Who are the weekenders who like nothing more than taking our their cars and motorcycles and putting on a show for others to enjoy? At the 2021 Kop Hill Climb, situated near Princes Risborough in the hills of the Chilterns, which dates back to 1910, Hagerty met just a small number of the wonderful members of the car and motorbike community that travel from far and wide to share their pride and joy with fellow enthusiasts. These are their stories.
Antony, William and Lucy Karslake, 1920 Hispano Suiza H6B
There are three generation of Karslake with the Hispano Suiza H6B at Kop Hill, but there is one who can’t be with them, Kent Karslake, a motoring writer and author who died in 1988, and took on ownership of the car after the war.
The story is taken up by 89-year old Antony Karslake, Kent’s son. “During the war, instead of being dumped, which a lot of cars were, it was taken over and turned into an ambulance in the Tate & Lyle sugar factory, for which they cut the body off. But at least it was well maintained, mechanically.
“At the end of the war, they said ‘We really must get a proper ambulance’ and it was going to be dumped. The transport manager stepped in and saved it, by approaching the Vintage Sports Car Club, and they knew my father was a Hispano Suiza enthusiast.”
Photographs of the Spanish-Swiss car, taken in 1930, showed the original body complete with touring trunk, which Kent used to have body builders in Abingdon return the car to its original form. How important is it to Antony, I wonder, that the car is passed from generation to generation?
“It is extremely important. Yesterday, we were awarded the Founders Cup for the best car in show, and I thought my father would have been absolutely thrilled at that. I personally am keen to keep the car going with the family as long as possible.”
William, Antony’s 58-year old son, now owns and runs the car, but today is Lucy’s (26) first go at trying the vast Hispano Suiza for size. Happily, she’s more than comfortable behind the wheel and with the pedal reach, and gladly takes it for a gentle saunter around the paddock under the watchful eye of her father.
The 6.5-litre, six-cylinder engine boasts an aluminium block, an innovation adapted from an aircraft engine, and the car made its debut at the 1919 Paris motor show. “Two years ago, for the centenary, the French Hispano Suiza club had a big gathering in France and we drove this car from here, just down the road, to north of Paris to take part. When we got there, the secretary of the French club came up to us and said ‘Only the British would be mad enough to drive a car like that all the way from England, but we do admire your sporting spirit!’”
With the exception of the 2019 event, which clashed with the French trip, the Karslakes have attended every Kop Hill climb. Is it a physical car to drive? “Not terribly. The gearchanges can make the occasional grinding noise but it’s not too taxing to drive.”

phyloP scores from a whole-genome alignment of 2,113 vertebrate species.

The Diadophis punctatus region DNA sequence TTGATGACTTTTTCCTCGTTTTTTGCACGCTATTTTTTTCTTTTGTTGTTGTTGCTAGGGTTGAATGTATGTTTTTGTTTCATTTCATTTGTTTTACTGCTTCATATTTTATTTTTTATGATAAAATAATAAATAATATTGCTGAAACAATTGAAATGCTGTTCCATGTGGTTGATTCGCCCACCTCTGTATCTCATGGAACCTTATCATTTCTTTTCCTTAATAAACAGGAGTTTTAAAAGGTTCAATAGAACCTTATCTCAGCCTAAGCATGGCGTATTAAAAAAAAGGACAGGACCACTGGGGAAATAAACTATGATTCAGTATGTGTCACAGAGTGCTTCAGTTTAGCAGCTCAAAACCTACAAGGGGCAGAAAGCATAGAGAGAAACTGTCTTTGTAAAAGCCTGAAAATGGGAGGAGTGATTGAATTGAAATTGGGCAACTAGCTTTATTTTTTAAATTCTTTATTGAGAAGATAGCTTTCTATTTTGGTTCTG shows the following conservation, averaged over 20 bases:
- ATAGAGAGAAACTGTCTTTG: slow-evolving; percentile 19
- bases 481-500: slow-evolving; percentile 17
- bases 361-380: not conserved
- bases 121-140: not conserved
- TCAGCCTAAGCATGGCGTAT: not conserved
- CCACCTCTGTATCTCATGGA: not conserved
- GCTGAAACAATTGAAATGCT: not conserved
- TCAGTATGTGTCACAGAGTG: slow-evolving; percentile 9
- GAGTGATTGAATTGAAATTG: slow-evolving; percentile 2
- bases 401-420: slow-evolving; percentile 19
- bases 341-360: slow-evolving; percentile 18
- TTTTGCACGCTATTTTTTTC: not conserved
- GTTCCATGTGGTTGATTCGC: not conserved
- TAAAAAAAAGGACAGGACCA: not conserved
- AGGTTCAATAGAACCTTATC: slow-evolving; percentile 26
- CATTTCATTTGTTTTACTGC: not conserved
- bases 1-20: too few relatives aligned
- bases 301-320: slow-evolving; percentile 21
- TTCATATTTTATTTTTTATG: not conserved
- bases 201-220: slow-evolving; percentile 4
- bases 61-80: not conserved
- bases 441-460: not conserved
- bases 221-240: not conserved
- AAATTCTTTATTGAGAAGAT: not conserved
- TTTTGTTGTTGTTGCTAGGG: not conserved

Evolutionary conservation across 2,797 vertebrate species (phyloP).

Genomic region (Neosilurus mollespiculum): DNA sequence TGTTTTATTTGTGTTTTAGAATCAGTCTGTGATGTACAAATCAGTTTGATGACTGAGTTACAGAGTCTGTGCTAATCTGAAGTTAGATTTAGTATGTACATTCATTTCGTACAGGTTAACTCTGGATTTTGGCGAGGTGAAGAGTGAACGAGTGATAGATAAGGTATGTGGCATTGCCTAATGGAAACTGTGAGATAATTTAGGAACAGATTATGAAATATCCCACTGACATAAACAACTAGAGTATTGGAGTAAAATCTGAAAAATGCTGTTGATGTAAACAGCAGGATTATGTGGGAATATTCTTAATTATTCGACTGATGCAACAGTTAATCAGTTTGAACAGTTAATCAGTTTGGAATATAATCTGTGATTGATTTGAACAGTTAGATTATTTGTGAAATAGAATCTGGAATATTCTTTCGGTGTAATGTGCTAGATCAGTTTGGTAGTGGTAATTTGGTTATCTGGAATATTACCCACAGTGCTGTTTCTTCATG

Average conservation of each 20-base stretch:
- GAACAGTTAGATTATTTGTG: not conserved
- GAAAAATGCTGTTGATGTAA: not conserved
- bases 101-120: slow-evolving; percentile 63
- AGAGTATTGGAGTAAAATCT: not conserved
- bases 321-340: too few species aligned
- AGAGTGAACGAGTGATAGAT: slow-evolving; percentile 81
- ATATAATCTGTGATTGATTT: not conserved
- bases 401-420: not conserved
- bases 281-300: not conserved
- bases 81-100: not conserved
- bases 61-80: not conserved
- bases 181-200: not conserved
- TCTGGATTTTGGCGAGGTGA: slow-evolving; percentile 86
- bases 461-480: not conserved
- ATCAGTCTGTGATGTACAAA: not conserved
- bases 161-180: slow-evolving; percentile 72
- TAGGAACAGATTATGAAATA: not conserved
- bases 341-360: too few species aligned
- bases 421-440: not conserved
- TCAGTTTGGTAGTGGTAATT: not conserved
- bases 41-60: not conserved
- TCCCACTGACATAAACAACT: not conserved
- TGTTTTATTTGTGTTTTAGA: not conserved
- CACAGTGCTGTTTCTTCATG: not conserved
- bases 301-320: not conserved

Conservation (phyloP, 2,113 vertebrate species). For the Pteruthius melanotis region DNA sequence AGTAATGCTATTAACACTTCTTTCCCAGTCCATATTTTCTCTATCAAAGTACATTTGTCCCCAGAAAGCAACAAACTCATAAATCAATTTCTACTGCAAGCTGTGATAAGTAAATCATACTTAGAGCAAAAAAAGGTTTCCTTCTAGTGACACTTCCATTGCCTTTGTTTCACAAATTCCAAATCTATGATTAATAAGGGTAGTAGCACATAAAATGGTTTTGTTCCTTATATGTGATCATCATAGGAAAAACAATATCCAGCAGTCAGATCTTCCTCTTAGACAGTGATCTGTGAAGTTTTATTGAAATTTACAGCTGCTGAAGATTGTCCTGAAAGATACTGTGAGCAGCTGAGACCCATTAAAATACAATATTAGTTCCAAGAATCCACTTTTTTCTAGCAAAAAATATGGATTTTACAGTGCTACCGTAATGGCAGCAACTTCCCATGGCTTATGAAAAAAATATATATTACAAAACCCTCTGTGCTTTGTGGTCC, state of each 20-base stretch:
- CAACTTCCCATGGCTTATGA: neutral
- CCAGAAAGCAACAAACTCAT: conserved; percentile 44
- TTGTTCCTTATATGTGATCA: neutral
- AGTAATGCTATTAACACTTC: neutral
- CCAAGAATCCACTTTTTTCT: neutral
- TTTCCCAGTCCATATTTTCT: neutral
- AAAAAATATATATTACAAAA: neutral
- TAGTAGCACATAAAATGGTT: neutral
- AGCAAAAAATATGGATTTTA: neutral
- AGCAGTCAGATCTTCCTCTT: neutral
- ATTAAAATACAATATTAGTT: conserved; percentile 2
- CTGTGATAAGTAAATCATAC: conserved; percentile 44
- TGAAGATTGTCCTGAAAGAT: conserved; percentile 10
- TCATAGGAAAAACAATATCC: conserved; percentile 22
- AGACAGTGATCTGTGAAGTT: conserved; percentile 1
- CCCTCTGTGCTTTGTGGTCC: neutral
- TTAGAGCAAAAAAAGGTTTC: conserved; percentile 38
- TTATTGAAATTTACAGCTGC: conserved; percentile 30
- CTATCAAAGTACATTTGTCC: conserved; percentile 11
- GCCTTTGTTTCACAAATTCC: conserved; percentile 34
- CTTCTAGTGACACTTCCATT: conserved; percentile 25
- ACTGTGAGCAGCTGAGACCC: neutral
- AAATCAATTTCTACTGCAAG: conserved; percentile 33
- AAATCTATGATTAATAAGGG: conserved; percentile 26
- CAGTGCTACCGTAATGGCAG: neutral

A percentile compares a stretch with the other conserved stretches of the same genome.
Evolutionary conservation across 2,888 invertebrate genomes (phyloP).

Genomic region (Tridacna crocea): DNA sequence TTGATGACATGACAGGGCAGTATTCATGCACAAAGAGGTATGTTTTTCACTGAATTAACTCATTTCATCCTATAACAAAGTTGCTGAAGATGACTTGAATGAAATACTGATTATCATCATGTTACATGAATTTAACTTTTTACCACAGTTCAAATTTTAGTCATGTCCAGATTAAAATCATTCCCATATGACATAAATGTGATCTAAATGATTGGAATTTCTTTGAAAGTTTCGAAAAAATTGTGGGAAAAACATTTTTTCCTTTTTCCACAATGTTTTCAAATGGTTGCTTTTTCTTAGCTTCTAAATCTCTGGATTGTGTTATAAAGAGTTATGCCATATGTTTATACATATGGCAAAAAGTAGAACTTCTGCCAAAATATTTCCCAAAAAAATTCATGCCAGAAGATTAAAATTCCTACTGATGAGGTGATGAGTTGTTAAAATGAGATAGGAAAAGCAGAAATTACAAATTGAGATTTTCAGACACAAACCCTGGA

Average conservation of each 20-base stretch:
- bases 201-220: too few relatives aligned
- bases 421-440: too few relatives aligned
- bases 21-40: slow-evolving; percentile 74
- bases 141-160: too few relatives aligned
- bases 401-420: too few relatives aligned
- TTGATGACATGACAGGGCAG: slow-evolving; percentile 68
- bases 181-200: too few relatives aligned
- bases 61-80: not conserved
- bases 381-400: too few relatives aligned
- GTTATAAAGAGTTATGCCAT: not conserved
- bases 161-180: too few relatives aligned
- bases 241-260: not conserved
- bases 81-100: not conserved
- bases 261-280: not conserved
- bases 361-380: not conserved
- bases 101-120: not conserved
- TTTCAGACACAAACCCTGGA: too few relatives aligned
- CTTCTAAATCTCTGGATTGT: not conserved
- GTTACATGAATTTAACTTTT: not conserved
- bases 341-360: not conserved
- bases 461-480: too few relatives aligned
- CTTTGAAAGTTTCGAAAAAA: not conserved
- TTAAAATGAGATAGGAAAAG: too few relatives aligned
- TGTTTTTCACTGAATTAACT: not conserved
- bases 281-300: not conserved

It seems, then, that the famous flying stalk mascot that adorns the radiator of the Hispano Suiza – the work of Francois Bazin – will be at Kop Hill for many years to come. We imagine Kent Karslake would approve.
Paul Ward, 1990 Porsche 911 Carrera Cup
The first question for Paul Ward is an obvious one: It is a real Carrera Cup car? Sure enough, it is the real deal, and not only that but the very car that Olaf Manthey drove to championship victory during the inaugural 1990 Porsche Carrera Cup season.
“He campaigned three cars in 1990,” says 57-year old Ward, who has travelled from Leeds to spend the two days at Kop Hill climb. “The first one was crashed and damaged beyond recognition, but it has since resurfaced. There was another car he did a couple of races in, through the summer, and then this car he finished the season in, and he won the championship.”
Manthey would go on to play a significant role in shaping Porsche’s reputation in the motorsport field. Ward bought the car through the now defunct Specialist Cars of Malton, and calls it Kermit – he has even added a picture of Kermit the Frog to the rear window.
The Carrera Cup machine has done 16,000 km (just under 10,000 miles) from new and is now road-registered. Before Ward’s ownership it had only ever been raced.
The 1990 Carrera Cup race series followed in the tyre tracks of the 944 Turbo Cup. “I’m a fan of the German Carrera Cup and this is one of those. It’s chassis no 7 and it’s the only one of the 50 that were made that year which was green – the interior and exterior. All the other cars, which is typical of today, were all-white. So quite unusual for being green.”
He has used period photos to reproduce the car’s period sponsors’ decals, even going to the trouble of removing more modern reproductions so that they could be replaced with decals that are layered – as they were in 1990 – rather than printed on one sheet.
Other than the fact it’s rare, Ward went after the car because of the way it feels. “I like the raw experience. It’s visceral, raw. You hear all these noises – ticking, grinding, graunching, rattling and banging – and it’s normal. This has no sound deadening whatsoever. The engine is solid-mounted; I have had a 964 RS road car before, and that had semi-hard bushes, didn’t have the roll cage, had a little bit of sound-deadening on the engine and front bulkheads, but this car has none.”